Myostatin gene knockouts confer remarkable muscle strength enhancement in animals, including the DMD mouse model51. However, current anti-myostatin agents do not have the same effects as myostatin gene knockouts, suggesting that these agents are not efficiently targeting myostatin and are therefore not maximizing the effects of myostatin-targeted therapy. We hypothesized that the cross-reactivity of these agents to GDF11 contributes to their insufficient activity. Myostatin and GDF11 belong to the activin/inhibin subclass of the TGF-β superfamily and utilize the same set of receptors31,52. This suggests that both ligands have overlapping physiological roles, but there are clear differences, such as in expression profiles (myostatin is almost exclusively found in skeletal and cardiac muscle, whereas GDF11 is found in a broader range of tissues)53,54, and in the phenotypes of gene knockouts (Gdf11 knockout in mice results in early neonatal death)55. Given that the role of GDF11 in muscle growth and strength is unclear26,27,28,29,30, we attempted to examine the possible advantages of myostatin-specific blockade. We also hypothesized that incomplete neutralization of myostatin function in muscle tissues, probably due to high levels of myostatin in the muscle microenvironment and poor antibody penetration, is another issue for conventional anti-myostatin agents. We aimed to overcome this problem by generating an antibody with a sweeping function to reduce myostatin levels in the muscle. Based on our hypotheses, we generated GYM329 and surrogate antibodies that specifically inhibit myostatin signaling and possess the sweeping function. We have demonstrated that GYM329 and its surrogates exhibit superior ability to enhance muscle strength compared to three clinically evaluated anti-myostatin agents. These superior effects were seen in three different muscle wasting disease mouse models, including a DMD model, an aged model, and a hindlimb suspension-induced atrophy model, which demonstrates the potency of this antibody in treating muscular diseases.
Combined administration of a GDF11-neutralizing antibody with GYM329 in the muscular atrophy model diminished the superior effects of GYM329. Moreover, administration of recombinant GDF11 in the atrophy model reversed the reduction in muscle strength induced by hindlimb suspension. These findings suggest that the specific inhibition of myostatin, and not of GDF11, is beneficial for the treatment of muscle wasting disorders. Despite sharing receptors, GDF11 and myostatin seem to act in opposite directions in muscle strength enhancement. Recently, it was reported that GDF11 promotes osteogenesis as opposed to myostatin by activating BMP signaling through Smad 1/5/956. It was also shown in endothelial cells that GDF11 activates Smad 1/5/857, whereas myostatin and GDF11 have been previously thought to activate Smad 2/3. BMP signaling has been suggested to act as a positive regulator of skeletal muscle mass thorough Smad1/5-mediated activation of mTOR signaling58. Although these findings suggest possible differential signaling mechanisms between myostatin and GDF11, its details are still elusive. Further investigation of the molecular mechanism of GDF11 in the musculature would deepen our understanding of muscle growth and strength regulation.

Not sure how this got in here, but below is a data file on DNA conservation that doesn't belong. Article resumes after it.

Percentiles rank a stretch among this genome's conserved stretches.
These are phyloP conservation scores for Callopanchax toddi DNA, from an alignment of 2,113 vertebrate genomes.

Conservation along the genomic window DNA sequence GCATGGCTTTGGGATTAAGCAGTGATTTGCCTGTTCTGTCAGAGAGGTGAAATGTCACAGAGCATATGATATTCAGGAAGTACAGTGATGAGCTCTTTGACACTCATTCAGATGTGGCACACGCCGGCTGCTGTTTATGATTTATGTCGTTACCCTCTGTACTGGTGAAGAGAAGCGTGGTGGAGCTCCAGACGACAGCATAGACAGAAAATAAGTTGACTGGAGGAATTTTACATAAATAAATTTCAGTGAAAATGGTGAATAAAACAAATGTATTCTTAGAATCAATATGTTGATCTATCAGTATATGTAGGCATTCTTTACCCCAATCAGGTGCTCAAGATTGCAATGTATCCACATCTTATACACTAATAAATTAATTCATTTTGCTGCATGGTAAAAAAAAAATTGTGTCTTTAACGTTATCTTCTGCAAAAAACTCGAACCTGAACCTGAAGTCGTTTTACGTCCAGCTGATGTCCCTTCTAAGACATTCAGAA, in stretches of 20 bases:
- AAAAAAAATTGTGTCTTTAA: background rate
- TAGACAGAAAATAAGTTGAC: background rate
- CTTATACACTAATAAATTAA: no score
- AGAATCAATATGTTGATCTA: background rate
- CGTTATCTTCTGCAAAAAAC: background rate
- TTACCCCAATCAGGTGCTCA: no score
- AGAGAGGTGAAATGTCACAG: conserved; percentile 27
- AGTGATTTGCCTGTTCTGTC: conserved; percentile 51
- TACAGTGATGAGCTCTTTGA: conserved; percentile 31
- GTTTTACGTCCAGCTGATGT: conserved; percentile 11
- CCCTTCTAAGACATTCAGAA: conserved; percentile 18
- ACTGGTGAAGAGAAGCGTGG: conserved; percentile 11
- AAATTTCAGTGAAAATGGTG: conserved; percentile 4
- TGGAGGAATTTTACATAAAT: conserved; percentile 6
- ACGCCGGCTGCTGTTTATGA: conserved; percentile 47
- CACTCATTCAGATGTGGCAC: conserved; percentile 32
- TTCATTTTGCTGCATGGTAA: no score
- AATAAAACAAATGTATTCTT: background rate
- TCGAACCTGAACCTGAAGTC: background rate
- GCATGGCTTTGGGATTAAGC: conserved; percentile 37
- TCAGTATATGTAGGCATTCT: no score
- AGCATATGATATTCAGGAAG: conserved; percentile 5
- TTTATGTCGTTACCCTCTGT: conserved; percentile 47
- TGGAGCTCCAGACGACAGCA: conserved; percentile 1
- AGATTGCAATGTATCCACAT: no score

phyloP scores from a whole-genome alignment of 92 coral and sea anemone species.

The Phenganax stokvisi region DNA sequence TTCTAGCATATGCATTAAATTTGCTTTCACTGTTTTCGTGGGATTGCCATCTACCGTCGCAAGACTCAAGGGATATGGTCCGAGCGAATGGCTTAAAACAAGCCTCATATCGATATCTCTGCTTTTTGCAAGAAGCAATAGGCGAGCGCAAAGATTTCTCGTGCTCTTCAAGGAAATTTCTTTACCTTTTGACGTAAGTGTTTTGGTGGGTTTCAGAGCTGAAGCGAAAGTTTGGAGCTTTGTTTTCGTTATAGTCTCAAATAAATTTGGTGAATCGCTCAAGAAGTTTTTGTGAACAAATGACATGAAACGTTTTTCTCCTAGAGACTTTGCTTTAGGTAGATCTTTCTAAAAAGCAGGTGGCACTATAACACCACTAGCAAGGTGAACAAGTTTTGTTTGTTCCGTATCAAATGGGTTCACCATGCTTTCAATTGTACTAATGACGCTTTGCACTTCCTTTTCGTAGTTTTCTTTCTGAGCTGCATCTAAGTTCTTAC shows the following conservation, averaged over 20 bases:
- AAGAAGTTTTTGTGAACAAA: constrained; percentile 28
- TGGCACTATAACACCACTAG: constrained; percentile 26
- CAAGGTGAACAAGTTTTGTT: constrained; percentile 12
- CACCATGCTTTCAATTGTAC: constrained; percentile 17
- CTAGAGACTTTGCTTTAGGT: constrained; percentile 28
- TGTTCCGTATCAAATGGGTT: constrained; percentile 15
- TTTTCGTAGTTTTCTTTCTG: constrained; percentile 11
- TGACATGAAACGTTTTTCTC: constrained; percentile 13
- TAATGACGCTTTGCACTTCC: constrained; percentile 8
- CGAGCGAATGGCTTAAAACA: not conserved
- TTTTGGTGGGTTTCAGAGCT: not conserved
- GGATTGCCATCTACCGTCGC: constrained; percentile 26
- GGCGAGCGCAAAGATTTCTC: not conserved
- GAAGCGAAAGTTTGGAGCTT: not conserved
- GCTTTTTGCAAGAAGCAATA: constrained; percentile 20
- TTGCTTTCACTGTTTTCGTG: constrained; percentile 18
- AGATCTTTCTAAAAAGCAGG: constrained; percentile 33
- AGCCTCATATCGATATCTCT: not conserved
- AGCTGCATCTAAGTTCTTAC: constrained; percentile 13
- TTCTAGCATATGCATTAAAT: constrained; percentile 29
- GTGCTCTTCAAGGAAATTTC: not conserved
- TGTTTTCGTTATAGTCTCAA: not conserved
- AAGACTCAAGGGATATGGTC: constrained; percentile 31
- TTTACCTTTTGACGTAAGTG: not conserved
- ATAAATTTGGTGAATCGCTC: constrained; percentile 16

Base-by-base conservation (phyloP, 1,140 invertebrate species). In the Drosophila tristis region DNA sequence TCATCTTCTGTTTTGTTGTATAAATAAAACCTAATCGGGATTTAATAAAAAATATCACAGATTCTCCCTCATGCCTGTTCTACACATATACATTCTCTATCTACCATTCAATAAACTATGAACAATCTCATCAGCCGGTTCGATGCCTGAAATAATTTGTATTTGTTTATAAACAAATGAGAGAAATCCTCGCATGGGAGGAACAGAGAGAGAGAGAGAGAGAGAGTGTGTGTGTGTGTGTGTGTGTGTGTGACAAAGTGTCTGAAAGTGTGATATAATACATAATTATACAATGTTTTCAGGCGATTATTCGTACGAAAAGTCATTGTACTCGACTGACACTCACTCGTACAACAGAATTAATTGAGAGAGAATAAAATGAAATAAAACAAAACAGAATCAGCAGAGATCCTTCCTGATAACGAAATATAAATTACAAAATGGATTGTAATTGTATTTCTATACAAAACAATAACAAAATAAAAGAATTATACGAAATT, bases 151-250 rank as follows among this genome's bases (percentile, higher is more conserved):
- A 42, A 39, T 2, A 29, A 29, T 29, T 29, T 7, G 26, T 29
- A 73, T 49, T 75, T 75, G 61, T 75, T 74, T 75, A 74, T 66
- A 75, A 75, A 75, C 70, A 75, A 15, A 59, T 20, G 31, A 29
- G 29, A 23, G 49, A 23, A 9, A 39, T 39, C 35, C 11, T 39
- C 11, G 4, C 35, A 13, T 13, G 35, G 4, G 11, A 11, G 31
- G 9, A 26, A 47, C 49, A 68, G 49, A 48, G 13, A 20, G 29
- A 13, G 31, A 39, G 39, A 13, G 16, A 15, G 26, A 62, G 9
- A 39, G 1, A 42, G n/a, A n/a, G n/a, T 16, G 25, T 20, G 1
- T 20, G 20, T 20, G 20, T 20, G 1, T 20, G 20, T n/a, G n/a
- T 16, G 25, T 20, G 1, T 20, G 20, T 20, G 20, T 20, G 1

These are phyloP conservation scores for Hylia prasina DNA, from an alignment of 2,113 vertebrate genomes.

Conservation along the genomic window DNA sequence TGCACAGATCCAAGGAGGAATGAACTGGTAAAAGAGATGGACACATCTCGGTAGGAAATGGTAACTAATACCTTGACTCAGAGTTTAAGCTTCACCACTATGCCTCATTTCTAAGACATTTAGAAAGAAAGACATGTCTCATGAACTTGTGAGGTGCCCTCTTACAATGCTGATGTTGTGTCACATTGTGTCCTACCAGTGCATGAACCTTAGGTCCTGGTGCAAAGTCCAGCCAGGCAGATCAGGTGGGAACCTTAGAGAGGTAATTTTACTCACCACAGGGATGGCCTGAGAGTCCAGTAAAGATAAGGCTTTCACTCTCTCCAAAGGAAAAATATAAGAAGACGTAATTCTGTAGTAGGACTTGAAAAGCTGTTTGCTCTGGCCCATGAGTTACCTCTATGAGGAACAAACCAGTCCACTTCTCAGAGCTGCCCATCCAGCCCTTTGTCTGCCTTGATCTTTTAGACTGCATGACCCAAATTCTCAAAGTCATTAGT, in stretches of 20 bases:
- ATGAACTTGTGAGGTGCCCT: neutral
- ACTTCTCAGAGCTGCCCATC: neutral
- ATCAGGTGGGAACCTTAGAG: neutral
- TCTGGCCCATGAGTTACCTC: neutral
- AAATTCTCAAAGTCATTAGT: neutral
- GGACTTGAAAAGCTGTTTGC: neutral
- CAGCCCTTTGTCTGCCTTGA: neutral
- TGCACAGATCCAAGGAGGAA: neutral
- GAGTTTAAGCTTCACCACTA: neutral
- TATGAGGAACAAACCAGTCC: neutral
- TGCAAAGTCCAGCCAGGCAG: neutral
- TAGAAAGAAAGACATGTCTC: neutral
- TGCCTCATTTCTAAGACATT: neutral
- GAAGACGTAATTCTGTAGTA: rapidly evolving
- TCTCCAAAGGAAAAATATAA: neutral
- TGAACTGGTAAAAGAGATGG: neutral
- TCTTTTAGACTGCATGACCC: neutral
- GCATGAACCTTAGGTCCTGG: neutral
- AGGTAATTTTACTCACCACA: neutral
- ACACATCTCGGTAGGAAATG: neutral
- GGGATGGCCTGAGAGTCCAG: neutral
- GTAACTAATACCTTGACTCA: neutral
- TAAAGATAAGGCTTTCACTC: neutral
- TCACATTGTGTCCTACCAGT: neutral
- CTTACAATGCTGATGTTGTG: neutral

Recently, another group has reported an antibody with myostatin-specific blockade function enabled through binding of the latent form of myostatin59. Although they have shown that their antibody has the capacity to increase muscle mass in vivo using a steroid-mediated atrophy mouse model, they did not compare the effects of their antibody with those of anti-mature myostatin antibodies that have GDF11 cross-reactivity. Our study is therefore the first to demonstrate the advantages of myostatin-specific blockade in treating muscle diseases.
We have also demonstrated that the sweeping function of GYM329 is a significant contributor to its superior efficacy by comparing GYM329 to a non-sweeping counterpart with identical neutralizing potency. Reports state that myostatin exists predominantly in the pro-myostatin form in the muscle13. Our immunohistochemical analysis showed that the levels of pro-myostatin and/or the latent form of myostatin are elevated in the muscular atrophy model. Myostatin levels were clearly reduced by treatment with GYM329 but not with the non-sweeping counterpart. FcγRIIb is expressed on endothelial cells and immune cells that are predominantly found in muscle tissues60,61; therefore, we hypothesize that the sweeping of myostatin occurs in these cells, although further investigation is needed to confirm this hypothesis. Reduction of myostatin via the sweeping function would enable GYM329 to block myostatin signaling more completely even with limited antibody penetration into the muscles, which could explain why GYM329 exhibited more potent effects. Additional studies on the distribution of GYM329 and the status of myostatin signaling blockade in the muscle microenvironment are necessary to confirm this hypothesis.
Although muscle function analysis was not performed in the study using cynomolgus monkeys due to technical limitations, obvious muscle increment was observed in the monkeys treated with the GYM329 surrogate. In the preliminary analysis of safety in the same experiment, no obvious toxicological effects were observed. Total plasma myostatin was also strongly reduced by the GYM329 surrogate antibody, demonstrating that the sweeping function works in different species, as expected.
Notably, the superior effect of GYM329 is more evident in muscle strength improvement than in muscle mass increment. This characteristic is important for the treatment of patients with disorders such as muscular dystrophy or atrophy, because recovery of physical function is considered the most desirable benefit of therapy. Therefore, GYM329 is potentially beneficial to patients with muscle diseases. Taken together, the findings we present here justify a clinical evaluation of GYM329 for improving physical function in patients suffering from muscle dysfunction.